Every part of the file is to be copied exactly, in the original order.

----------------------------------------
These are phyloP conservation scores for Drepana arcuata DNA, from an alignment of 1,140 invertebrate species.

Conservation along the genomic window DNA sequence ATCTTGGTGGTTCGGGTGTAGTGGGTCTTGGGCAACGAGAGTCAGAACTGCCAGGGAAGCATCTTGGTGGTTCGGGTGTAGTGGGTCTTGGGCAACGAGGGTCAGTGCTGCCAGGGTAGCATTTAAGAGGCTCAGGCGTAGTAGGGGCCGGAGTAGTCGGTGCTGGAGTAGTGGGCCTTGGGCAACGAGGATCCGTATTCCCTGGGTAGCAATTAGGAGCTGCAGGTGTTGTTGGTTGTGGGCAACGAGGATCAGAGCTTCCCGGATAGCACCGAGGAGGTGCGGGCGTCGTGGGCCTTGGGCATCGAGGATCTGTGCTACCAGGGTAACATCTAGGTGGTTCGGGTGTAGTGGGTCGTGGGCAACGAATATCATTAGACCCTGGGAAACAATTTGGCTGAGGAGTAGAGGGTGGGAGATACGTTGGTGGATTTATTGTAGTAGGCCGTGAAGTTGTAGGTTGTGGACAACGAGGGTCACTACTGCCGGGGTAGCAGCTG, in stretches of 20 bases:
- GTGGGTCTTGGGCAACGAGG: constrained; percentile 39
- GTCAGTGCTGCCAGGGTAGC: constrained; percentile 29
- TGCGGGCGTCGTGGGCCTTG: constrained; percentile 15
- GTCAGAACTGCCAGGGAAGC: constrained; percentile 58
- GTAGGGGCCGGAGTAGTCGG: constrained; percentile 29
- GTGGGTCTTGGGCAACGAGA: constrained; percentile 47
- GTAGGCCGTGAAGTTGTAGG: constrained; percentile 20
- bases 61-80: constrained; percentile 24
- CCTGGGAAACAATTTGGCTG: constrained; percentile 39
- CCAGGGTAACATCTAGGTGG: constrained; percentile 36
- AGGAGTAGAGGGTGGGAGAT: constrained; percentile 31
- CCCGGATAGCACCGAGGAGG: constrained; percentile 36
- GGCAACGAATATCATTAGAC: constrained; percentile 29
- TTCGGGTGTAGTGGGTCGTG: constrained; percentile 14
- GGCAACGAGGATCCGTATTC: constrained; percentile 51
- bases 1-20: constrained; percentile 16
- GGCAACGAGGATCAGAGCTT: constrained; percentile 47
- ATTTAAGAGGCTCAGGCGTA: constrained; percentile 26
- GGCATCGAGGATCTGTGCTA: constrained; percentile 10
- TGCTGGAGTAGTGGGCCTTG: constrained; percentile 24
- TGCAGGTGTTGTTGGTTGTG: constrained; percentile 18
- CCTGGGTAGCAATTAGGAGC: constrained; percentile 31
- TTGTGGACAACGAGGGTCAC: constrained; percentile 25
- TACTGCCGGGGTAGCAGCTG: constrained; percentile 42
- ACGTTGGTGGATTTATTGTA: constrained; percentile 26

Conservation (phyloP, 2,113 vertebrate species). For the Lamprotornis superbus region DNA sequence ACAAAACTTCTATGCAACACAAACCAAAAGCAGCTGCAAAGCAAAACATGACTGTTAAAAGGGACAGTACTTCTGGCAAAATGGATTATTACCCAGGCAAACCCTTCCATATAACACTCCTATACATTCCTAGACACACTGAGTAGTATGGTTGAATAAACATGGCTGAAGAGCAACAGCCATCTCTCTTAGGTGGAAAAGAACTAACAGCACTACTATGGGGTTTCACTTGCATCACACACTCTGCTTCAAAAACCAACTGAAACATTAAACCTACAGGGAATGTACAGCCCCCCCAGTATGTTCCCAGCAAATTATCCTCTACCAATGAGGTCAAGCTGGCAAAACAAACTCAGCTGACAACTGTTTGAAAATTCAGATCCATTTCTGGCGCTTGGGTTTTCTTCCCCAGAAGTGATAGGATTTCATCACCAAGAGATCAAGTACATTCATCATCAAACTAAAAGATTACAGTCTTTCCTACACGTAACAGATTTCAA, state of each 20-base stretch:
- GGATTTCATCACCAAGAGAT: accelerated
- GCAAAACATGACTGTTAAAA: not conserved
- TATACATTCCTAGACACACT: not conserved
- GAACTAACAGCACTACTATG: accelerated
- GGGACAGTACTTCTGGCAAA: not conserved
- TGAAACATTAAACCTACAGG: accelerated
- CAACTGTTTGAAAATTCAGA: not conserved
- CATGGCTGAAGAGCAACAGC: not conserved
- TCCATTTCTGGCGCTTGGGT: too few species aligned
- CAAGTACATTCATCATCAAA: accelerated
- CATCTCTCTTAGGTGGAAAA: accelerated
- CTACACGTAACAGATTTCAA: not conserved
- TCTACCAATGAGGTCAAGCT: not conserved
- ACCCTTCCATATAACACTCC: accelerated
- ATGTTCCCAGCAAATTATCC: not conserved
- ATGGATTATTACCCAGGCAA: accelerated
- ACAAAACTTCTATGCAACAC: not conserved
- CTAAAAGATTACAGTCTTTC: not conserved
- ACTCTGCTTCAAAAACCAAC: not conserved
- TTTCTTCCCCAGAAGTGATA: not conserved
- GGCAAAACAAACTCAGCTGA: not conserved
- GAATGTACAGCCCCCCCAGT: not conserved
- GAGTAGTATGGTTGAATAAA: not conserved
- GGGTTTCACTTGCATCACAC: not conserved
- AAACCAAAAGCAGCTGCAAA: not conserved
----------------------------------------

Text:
These are phyloP conservation scores for Drepana arcuata DNA, from an alignment of 1,140 invertebrate species.

Conservation along the genomic window DNA sequence ATCTTGGTGGTTCGGGTGTAGTGGGTCTTGGGCAACGAGAGTCAGAACTGCCAGGGAAGCATCTTGGTGGTTCGGGTGTAGTGGGTCTTGGGCAACGAGGGTCAGTGCTGCCAGGGTAGCATTTAAGAGGCTCAGGCGTAGTAGGGGCCGGAGTAGTCGGTGCTGGAGTAGTGGGCCTTGGGCAACGAGGATCCGTATTCCCTGGGTAGCAATTAGGAGCTGCAGGTGTTGTTGGTTGTGGGCAACGAGGATCAGAGCTTCCCGGATAGCACCGAGGAGGTGCGGGCGTCGTGGGCCTTGGGCATCGAGGATCTGTGCTACCAGGGTAACATCTAGGTGGTTCGGGTGTAGTGGGTCGTGGGCAACGAATATCATTAGACCCTGGGAAACAATTTGGCTGAGGAGTAGAGGGTGGGAGATACGTTGGTGGATTTATTGTAGTAGGCCGTGAAGTTGTAGGTTGTGGACAACGAGGGTCACTACTGCCGGGGTAGCAGCTG, in stretches of 20 bases:
- GTGGGTCTTGGGCAACGAGG: constrained; percentile 39
- GTCAGTGCTGCCAGGGTAGC: constrained; percentile 29
- TGCGGGCGTCGTGGGCCTTG: constrained; percentile 15
- GTCAGAACTGCCAGGGAAGC: constrained; percentile 58
- GTAGGGGCCGGAGTAGTCGG: constrained; percentile 29
- GTGGGTCTTGGGCAACGAGA: constrained; percentile 47
- GTAGGCCGTGAAGTTGTAGG: constrained; percentile 20
- bases 61-80: constrained; percentile 24
- CCTGGGAAACAATTTGGCTG: constrained; percentile 39
- CCAGGGTAACATCTAGGTGG: constrained; percentile 36
- AGGAGTAGAGGGTGGGAGAT: constrained; percentile 31
- CCCGGATAGCACCGAGGAGG: constrained; percentile 36
- GGCAACGAATATCATTAGAC: constrained; percentile 29
- TTCGGGTGTAGTGGGTCGTG: constrained; percentile 14
- GGCAACGAGGATCCGTATTC: constrained; percentile 51
- bases 1-20: constrained; percentile 16
- GGCAACGAGGATCAGAGCTT: constrained; percentile 47
- ATTTAAGAGGCTCAGGCGTA: constrained; percentile 26
- GGCATCGAGGATCTGTGCTA: constrained; percentile 10
- TGCTGGAGTAGTGGGCCTTG: constrained; percentile 24
- TGCAGGTGTTGTTGGTTGTG: constrained; percentile 18
- CCTGGGTAGCAATTAGGAGC: constrained; percentile 31
- TTGTGGACAACGAGGGTCAC: constrained; percentile 25
- TACTGCCGGGGTAGCAGCTG: constrained; percentile 42
- ACGTTGGTGGATTTATTGTA: constrained; percentile 26

Conservation (phyloP, 2,113 vertebrate species). For the Lamprotornis superbus region DNA sequence ACAAAACTTCTATGCAACACAAACCAAAAGCAGCTGCAAAGCAAAACATGACTGTTAAAAGGGACAGTACTTCTGGCAAAATGGATTATTACCCAGGCAAACCCTTCCATATAACACTCCTATACATTCCTAGACACACTGAGTAGTATGGTTGAATAAACATGGCTGAAGAGCAACAGCCATCTCTCTTAGGTGGAAAAGAACTAACAGCACTACTATGGGGTTTCACTTGCATCACACACTCTGCTTCAAAAACCAACTGAAACATTAAACCTACAGGGAATGTACAGCCCCCCCAGTATGTTCCCAGCAAATTATCCTCTACCAATGAGGTCAAGCTGGCAAAACAAACTCAGCTGACAACTGTTTGAAAATTCAGATCCATTTCTGGCGCTTGGGTTTTCTTCCCCAGAAGTGATAGGATTTCATCACCAAGAGATCAAGTACATTCATCATCAAACTAAAAGATTACAGTCTTTCCTACACGTAACAGATTTCAA, state of each 20-base stretch:
- GGATTTCATCACCAAGAGAT: accelerated
- GCAAAACATGACTGTTAAAA: not conserved
- TATACATTCCTAGACACACT: not conserved
- GAACTAACAGCACTACTATG: accelerated
- GGGACAGTACTTCTGGCAAA: not conserved
- TGAAACATTAAACCTACAGG: accelerated
- CAACTGTTTGAAAATTCAGA: not conserved
- CATGGCTGAAGAGCAACAGC: not conserved
- TCCATTTCTGGCGCTTGGGT: too few species aligned
- CAAGTACATTCATCATCAAA: accelerated
- CATCTCTCTTAGGTGGAAAA: accelerated
- CTACACGTAACAGATTTCAA: not conserved
- TCTACCAATGAGGTCAAGCT: not conserved
- ACCCTTCCATATAACACTCC: accelerated
- ATGTTCCCAGCAAATTATCC: not conserved
- ATGGATTATTACCCAGGCAA: accelerated
- ACAAAACTTCTATGCAACAC: not conserved
- CTAAAAGATTACAGTCTTTC: not conserved
- ACTCTGCTTCAAAAACCAAC: not conserved
- TTTCTTCCCCAGAAGTGATA: not conserved
- GGCAAAACAAACTCAGCTGA: not conserved
- GAATGTACAGCCCCCCCAGT: not conserved
- GAGTAGTATGGTTGAATAAA: not conserved
- GGGTTTCACTTGCATCACAC: not conserved
- AAACCAAAAGCAGCTGCAAA: not conserved